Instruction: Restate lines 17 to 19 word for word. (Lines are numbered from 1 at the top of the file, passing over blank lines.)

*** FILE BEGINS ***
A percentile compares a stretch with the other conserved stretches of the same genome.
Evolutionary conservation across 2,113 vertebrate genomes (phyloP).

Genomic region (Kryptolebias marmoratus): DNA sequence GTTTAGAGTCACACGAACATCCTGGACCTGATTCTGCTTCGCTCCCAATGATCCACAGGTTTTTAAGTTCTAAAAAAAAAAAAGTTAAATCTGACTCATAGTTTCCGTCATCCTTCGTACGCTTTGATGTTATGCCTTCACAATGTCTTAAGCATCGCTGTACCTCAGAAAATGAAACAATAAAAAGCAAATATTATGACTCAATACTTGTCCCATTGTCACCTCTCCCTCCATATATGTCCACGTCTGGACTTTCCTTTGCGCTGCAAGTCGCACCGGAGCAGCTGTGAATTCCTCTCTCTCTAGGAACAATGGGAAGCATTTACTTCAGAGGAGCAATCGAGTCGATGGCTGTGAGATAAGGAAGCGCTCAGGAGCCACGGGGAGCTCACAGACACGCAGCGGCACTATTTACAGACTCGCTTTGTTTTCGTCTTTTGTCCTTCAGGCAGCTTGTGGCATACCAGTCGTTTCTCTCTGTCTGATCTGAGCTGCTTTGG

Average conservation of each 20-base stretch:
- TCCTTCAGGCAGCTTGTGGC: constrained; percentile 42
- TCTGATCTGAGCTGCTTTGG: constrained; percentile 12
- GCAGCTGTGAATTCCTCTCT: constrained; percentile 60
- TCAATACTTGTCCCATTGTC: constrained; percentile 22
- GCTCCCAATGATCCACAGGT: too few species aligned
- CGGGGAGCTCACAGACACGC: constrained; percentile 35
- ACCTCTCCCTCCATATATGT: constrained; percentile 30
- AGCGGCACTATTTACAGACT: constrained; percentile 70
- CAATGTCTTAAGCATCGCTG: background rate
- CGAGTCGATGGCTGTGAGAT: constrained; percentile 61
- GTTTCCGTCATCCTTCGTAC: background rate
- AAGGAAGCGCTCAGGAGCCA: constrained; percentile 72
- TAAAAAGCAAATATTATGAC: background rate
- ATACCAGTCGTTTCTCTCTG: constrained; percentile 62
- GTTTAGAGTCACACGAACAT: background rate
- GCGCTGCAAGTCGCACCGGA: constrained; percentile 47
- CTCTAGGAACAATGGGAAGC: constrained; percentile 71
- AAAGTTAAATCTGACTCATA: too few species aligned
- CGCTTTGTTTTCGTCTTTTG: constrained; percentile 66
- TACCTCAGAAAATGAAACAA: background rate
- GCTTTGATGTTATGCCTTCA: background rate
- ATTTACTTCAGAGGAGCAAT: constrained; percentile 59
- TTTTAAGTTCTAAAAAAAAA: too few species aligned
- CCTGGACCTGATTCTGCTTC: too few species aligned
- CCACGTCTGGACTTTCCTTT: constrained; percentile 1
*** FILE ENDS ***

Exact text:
- TAAAAAGCAAATATTATGAC: background rate
- ATACCAGTCGTTTCTCTCTG: constrained; percentile 62
- GTTTAGAGTCACACGAACAT: background rate